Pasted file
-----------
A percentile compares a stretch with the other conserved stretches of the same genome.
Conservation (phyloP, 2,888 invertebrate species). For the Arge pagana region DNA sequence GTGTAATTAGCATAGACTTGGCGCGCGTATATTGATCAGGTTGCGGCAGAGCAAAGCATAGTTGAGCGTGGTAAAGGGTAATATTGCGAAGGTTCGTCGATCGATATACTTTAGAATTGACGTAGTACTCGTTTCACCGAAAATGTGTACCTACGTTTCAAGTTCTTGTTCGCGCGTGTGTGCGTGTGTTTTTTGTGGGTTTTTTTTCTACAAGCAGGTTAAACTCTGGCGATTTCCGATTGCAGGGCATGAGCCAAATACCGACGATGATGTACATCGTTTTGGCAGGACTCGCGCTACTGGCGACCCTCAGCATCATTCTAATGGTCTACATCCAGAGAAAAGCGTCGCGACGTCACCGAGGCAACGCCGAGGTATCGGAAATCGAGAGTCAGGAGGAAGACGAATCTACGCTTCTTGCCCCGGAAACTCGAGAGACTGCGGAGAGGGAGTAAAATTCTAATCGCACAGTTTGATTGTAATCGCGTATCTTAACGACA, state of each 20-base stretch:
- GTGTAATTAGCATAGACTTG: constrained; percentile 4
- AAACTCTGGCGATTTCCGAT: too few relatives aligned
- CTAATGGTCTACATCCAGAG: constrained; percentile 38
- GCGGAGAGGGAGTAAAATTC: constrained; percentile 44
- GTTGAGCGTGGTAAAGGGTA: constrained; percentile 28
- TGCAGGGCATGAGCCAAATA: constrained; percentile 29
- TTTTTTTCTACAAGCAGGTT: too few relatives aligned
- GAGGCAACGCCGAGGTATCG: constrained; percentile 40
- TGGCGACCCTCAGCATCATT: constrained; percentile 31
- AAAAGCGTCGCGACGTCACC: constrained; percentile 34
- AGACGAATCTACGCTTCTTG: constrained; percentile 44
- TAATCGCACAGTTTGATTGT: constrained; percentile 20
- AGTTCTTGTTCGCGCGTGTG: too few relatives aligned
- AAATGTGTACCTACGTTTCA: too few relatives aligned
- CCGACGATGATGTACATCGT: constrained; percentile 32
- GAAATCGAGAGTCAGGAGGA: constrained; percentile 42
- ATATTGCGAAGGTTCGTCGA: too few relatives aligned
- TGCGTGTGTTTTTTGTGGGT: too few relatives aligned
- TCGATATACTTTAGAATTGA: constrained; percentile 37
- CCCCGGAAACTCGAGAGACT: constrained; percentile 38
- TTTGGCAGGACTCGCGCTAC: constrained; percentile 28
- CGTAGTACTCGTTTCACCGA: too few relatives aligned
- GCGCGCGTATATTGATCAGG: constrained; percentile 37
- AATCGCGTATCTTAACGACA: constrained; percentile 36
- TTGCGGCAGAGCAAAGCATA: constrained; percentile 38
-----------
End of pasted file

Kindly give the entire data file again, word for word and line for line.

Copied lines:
A percentile compares a stretch with the other conserved stretches of the same genome.
Conservation (phyloP, 2,888 invertebrate species). For the Arge pagana region DNA sequence GTGTAATTAGCATAGACTTGGCGCGCGTATATTGATCAGGTTGCGGCAGAGCAAAGCATAGTTGAGCGTGGTAAAGGGTAATATTGCGAAGGTTCGTCGATCGATATACTTTAGAATTGACGTAGTACTCGTTTCACCGAAAATGTGTACCTACGTTTCAAGTTCTTGTTCGCGCGTGTGTGCGTGTGTTTTTTGTGGGTTTTTTTTCTACAAGCAGGTTAAACTCTGGCGATTTCCGATTGCAGGGCATGAGCCAAATACCGACGATGATGTACATCGTTTTGGCAGGACTCGCGCTACTGGCGACCCTCAGCATCATTCTAATGGTCTACATCCAGAGAAAAGCGTCGCGACGTCACCGAGGCAACGCCGAGGTATCGGAAATCGAGAGTCAGGAGGAAGACGAATCTACGCTTCTTGCCCCGGAAACTCGAGAGACTGCGGAGAGGGAGTAAAATTCTAATCGCACAGTTTGATTGTAATCGCGTATCTTAACGACA, state of each 20-base stretch:
- GTGTAATTAGCATAGACTTG: constrained; percentile 4
- AAACTCTGGCGATTTCCGAT: too few relatives aligned
- CTAATGGTCTACATCCAGAG: constrained; percentile 38
- GCGGAGAGGGAGTAAAATTC: constrained; percentile 44
- GTTGAGCGTGGTAAAGGGTA: constrained; percentile 28
- TGCAGGGCATGAGCCAAATA: constrained; percentile 29
- TTTTTTTCTACAAGCAGGTT: too few relatives aligned
- GAGGCAACGCCGAGGTATCG: constrained; percentile 40
- TGGCGACCCTCAGCATCATT: constrained; percentile 31
- AAAAGCGTCGCGACGTCACC: constrained; percentile 34
- AGACGAATCTACGCTTCTTG: constrained; percentile 44
- TAATCGCACAGTTTGATTGT: constrained; percentile 20
- AGTTCTTGTTCGCGCGTGTG: too few relatives aligned
- AAATGTGTACCTACGTTTCA: too few relatives aligned
- CCGACGATGATGTACATCGT: constrained; percentile 32
- GAAATCGAGAGTCAGGAGGA: constrained; percentile 42
- ATATTGCGAAGGTTCGTCGA: too few relatives aligned
- TGCGTGTGTTTTTTGTGGGT: too few relatives aligned
- TCGATATACTTTAGAATTGA: constrained; percentile 37
- CCCCGGAAACTCGAGAGACT: constrained; percentile 38
- TTTGGCAGGACTCGCGCTAC: constrained; percentile 28
- CGTAGTACTCGTTTCACCGA: too few relatives aligned
- GCGCGCGTATATTGATCAGG: constrained; percentile 37
- AATCGCGTATCTTAACGACA: constrained; percentile 36
- TTGCGGCAGAGCAAAGCATA: constrained; percentile 38